Extra Marital Affairs

Relentless Aaron

St. Martin's Griffin

Chapter One 
For Mason and Adena Fickle, enough was never enough. More and more, they went on looking for that next big thrill. The problem for them—one they never had too much trouble solving—was not necessarily “who” or “what” would contribute to their thrill seeking so much as it was “how” they’d keep their thrills fresh and challenging. And they didn’t experience simple thrills like clubbing with other swingers, swimming nude in a forbidden lake, or having sex in broad daylight out on the shoulder of I-80. These things the Fickles now considered boring.
 
The Fickles’ quest now was to be creative. And yet, it was one thing to be creative; it was another to be freaks, and it was quite another to be creative freaks.
 
The most exciting ingredient that the Fickles realized during their extramarital affairs was how they were able to keep it all secret in a township where everyone knew everything about everybody. Sure, the couple had friends who were neighbors, like Barbara and Bill Clemons down the block. And they even considered the Clemonses to be their best friends. But some things weren’t shared with even your best friends. After all, who would think of Mason as any more than a bespectacled accountant who worked for a Fortune 2000 company? A big deal in East Stroudsburg, Pennsylvania.
 
And who would think of Adena as any more than a housekeeper, a maid really, who cleaned guest rooms at the local Days Inn? Both of their occupations were less than exciting, and saw these two scurrying home at the end of a hard workday to indulge in some much-needed sleep, a deep sleep wherein they could go on dreaming about “someday” and that lucky lottery ticket.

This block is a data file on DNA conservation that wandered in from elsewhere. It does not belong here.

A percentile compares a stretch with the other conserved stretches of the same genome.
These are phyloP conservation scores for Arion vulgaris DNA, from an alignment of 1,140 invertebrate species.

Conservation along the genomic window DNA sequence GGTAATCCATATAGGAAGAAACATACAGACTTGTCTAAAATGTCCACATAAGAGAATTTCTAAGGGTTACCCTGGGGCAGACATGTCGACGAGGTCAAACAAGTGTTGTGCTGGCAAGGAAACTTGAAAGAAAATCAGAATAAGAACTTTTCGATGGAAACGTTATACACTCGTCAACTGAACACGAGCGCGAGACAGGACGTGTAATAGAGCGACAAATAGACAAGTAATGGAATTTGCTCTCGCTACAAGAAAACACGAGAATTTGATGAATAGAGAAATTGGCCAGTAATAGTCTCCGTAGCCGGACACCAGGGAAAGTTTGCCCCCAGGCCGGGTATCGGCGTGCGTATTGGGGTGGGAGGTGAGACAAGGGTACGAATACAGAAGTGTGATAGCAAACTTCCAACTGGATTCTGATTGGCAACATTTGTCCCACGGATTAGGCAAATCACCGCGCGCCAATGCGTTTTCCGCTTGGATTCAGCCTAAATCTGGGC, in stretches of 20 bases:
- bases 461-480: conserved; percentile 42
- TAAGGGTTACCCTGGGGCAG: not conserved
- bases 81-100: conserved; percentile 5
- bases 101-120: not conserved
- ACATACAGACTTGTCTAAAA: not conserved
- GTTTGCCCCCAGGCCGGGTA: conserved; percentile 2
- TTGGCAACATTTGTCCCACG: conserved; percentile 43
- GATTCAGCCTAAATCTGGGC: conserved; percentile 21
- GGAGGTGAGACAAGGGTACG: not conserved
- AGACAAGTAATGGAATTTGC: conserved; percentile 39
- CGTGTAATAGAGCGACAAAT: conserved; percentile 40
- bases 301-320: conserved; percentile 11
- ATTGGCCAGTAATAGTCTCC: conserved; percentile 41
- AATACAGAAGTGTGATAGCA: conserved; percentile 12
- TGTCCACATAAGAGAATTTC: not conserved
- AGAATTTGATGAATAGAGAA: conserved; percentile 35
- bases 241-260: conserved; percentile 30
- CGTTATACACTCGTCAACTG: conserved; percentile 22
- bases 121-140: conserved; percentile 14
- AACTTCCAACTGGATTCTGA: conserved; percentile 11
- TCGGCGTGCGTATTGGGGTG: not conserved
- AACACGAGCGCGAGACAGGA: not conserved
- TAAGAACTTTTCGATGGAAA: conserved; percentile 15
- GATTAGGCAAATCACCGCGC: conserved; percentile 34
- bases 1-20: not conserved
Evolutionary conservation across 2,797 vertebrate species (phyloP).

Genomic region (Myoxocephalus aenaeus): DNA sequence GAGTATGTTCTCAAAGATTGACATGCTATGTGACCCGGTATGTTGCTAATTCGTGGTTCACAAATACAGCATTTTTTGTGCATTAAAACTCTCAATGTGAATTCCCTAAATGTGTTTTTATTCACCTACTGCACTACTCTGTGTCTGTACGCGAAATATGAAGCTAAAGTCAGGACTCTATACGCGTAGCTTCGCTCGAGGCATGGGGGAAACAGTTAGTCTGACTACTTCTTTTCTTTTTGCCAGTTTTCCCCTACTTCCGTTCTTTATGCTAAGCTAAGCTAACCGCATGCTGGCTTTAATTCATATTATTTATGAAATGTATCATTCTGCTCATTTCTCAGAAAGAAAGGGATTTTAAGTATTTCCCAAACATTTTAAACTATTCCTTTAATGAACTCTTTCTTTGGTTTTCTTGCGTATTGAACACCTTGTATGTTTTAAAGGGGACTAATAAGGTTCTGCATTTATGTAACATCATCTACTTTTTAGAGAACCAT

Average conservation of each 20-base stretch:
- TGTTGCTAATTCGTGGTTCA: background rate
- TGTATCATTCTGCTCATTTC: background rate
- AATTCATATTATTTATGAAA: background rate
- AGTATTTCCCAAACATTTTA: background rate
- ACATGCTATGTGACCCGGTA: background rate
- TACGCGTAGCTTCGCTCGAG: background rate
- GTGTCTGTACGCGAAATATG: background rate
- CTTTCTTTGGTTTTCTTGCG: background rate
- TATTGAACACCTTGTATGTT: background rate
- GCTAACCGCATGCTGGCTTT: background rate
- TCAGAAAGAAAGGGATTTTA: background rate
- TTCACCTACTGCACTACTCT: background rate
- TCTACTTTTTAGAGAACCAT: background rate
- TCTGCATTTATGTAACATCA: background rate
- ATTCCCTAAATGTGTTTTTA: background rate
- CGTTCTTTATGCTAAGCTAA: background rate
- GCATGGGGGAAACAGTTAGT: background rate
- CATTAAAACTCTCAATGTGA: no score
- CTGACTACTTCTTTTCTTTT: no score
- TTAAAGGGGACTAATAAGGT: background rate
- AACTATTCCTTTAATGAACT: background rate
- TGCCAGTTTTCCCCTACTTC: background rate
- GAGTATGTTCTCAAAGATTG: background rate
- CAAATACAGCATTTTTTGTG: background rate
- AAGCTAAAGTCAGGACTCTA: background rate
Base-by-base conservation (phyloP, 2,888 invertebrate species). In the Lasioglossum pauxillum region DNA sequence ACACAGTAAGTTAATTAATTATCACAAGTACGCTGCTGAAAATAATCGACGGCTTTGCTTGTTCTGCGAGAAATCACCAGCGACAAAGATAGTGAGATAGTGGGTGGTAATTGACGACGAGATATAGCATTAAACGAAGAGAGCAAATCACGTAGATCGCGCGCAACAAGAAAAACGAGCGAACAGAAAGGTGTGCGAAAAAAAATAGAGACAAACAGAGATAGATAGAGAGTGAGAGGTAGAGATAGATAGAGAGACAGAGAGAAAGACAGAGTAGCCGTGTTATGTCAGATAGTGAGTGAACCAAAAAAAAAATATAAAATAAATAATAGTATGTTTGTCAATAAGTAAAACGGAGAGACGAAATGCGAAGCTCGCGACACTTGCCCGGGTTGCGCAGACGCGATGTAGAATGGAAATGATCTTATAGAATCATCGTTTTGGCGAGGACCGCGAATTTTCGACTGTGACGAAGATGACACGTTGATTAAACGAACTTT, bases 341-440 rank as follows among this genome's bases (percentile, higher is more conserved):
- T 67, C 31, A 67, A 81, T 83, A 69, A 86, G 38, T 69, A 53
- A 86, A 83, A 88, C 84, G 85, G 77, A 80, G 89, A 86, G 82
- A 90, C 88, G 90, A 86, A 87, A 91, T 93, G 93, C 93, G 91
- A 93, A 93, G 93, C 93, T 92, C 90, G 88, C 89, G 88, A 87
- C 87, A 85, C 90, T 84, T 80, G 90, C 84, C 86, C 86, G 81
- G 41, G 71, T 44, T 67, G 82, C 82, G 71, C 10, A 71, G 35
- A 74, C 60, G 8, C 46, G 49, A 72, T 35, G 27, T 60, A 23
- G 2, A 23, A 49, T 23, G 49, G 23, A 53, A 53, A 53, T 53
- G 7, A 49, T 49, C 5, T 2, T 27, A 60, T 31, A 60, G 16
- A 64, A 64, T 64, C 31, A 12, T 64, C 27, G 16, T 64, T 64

But it was all smoke and mirrors. In fact, the Fickles were a lively couple, fulfilling those fantasies that were possible, like the night they lured an absolute stranger home—a bartender from the neighboring township. Brenda was her name; and, among other things, they all took turns sucking each other’s toes.
 
Or, there was that other absolutely possible fantasy, where the Fickles snuck onto the local high school grounds and did it on the fifty-yard line of the football field at midnight. Not to mention that these two even climbed up on their own roof time and again—at least a half-dozen times so far—to claim ownership of each other. Sometimes Mason was the “master,” other times Adena was in charge. For certain, these two were just the opposite of everything you’d envision, putting sex right up there next to oxygen on that must-have shelf in their minds.
 
And now it was springtime, when pollen mixed with hope in that fresh breeze. It was a time and a climate for new beginnings, young love, and colorful landscapes. It was a time when animal species appeared (as if from thin air) on the lawns, in the sky, and in the water. It was also a cue, frankly, for Mason to get out there and cut the grass like a good husband should.
 
“Hurry up, Mase. I don’t want dinner to get cold!” Adena called out to her laborer/lover, trying to be heard over the manual lawn mower. But maybe she didn’t notice the earbuds he had in place, or that he was pumping his favorite old-school slow jam, and singing like he had no sense—like it was himself, and not Lenny Williams, who was supposed to be the lead on the song. Mason was even a slight bit off-key. But he couldn’t have cared less. “I love you! I neeeeeeded you!
 
The song might’ve been Mason’s fuel as he pushed that machine so easily back and forth along their front lawn, trying to get the place in shipshape condition before the block-watch people made another complaint to the BMCB (Blue Mountain Community Board). Another issue altogether, that was.
 
“It’s bad enough they get a budget to operate their flimflam group of rednecks,” Mason later blurted out before chewing what he had forked into his mouth.
 
“Honey, take your time and enjoy your food. Don’t just wolf it down like that. You worked hard out there, the least you could do is relax while you eat.”
 
“I wouldn’t be wolfin’ shit down if I didn’t have to keep grass two inches high. I mean, who came up with that absurd rule? Grass should be less than two inches high. What if I don’t want my grass below two inches! It’s my goddamned grass!”